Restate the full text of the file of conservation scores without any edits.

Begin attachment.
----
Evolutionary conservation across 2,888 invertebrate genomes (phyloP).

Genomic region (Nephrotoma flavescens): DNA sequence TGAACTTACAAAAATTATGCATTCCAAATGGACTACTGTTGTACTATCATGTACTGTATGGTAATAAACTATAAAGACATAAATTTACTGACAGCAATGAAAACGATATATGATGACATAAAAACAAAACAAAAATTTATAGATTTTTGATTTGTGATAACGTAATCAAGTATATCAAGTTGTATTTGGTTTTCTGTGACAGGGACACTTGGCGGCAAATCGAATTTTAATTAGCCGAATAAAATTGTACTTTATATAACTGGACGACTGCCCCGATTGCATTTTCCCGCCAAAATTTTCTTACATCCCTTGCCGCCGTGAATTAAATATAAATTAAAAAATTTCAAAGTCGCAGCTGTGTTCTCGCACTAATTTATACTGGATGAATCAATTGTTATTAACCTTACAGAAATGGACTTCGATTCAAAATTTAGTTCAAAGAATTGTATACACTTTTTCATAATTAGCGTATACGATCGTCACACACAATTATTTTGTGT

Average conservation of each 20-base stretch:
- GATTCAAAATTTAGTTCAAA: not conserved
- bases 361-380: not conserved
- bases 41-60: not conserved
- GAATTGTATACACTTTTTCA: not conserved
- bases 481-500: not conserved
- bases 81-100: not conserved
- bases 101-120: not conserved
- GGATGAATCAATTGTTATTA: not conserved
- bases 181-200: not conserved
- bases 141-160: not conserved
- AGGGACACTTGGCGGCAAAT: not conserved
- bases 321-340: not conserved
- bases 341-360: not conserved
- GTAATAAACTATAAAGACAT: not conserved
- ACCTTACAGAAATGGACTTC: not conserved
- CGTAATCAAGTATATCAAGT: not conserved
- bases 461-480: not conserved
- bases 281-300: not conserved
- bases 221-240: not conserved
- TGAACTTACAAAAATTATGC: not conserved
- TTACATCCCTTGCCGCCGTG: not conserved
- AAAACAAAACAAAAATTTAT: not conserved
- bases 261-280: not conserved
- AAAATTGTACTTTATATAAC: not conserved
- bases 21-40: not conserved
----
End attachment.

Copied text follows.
Evolutionary conservation across 2,888 invertebrate genomes (phyloP).

Genomic region (Nephrotoma flavescens): DNA sequence TGAACTTACAAAAATTATGCATTCCAAATGGACTACTGTTGTACTATCATGTACTGTATGGTAATAAACTATAAAGACATAAATTTACTGACAGCAATGAAAACGATATATGATGACATAAAAACAAAACAAAAATTTATAGATTTTTGATTTGTGATAACGTAATCAAGTATATCAAGTTGTATTTGGTTTTCTGTGACAGGGACACTTGGCGGCAAATCGAATTTTAATTAGCCGAATAAAATTGTACTTTATATAACTGGACGACTGCCCCGATTGCATTTTCCCGCCAAAATTTTCTTACATCCCTTGCCGCCGTGAATTAAATATAAATTAAAAAATTTCAAAGTCGCAGCTGTGTTCTCGCACTAATTTATACTGGATGAATCAATTGTTATTAACCTTACAGAAATGGACTTCGATTCAAAATTTAGTTCAAAGAATTGTATACACTTTTTCATAATTAGCGTATACGATCGTCACACACAATTATTTTGTGT

Average conservation of each 20-base stretch:
- GATTCAAAATTTAGTTCAAA: not conserved
- bases 361-380: not conserved
- bases 41-60: not conserved
- GAATTGTATACACTTTTTCA: not conserved
- bases 481-500: not conserved
- bases 81-100: not conserved
- bases 101-120: not conserved
- GGATGAATCAATTGTTATTA: not conserved
- bases 181-200: not conserved
- bases 141-160: not conserved
- AGGGACACTTGGCGGCAAAT: not conserved
- bases 321-340: not conserved
- bases 341-360: not conserved
- GTAATAAACTATAAAGACAT: not conserved
- ACCTTACAGAAATGGACTTC: not conserved
- CGTAATCAAGTATATCAAGT: not conserved
- bases 461-480: not conserved
- bases 281-300: not conserved
- bases 221-240: not conserved
- TGAACTTACAAAAATTATGC: not conserved
- TTACATCCCTTGCCGCCGTG: not conserved
- AAAACAAAACAAAAATTTAT: not conserved
- bases 261-280: not conserved
- AAAATTGTACTTTATATAAC: not conserved
- bases 21-40: not conserved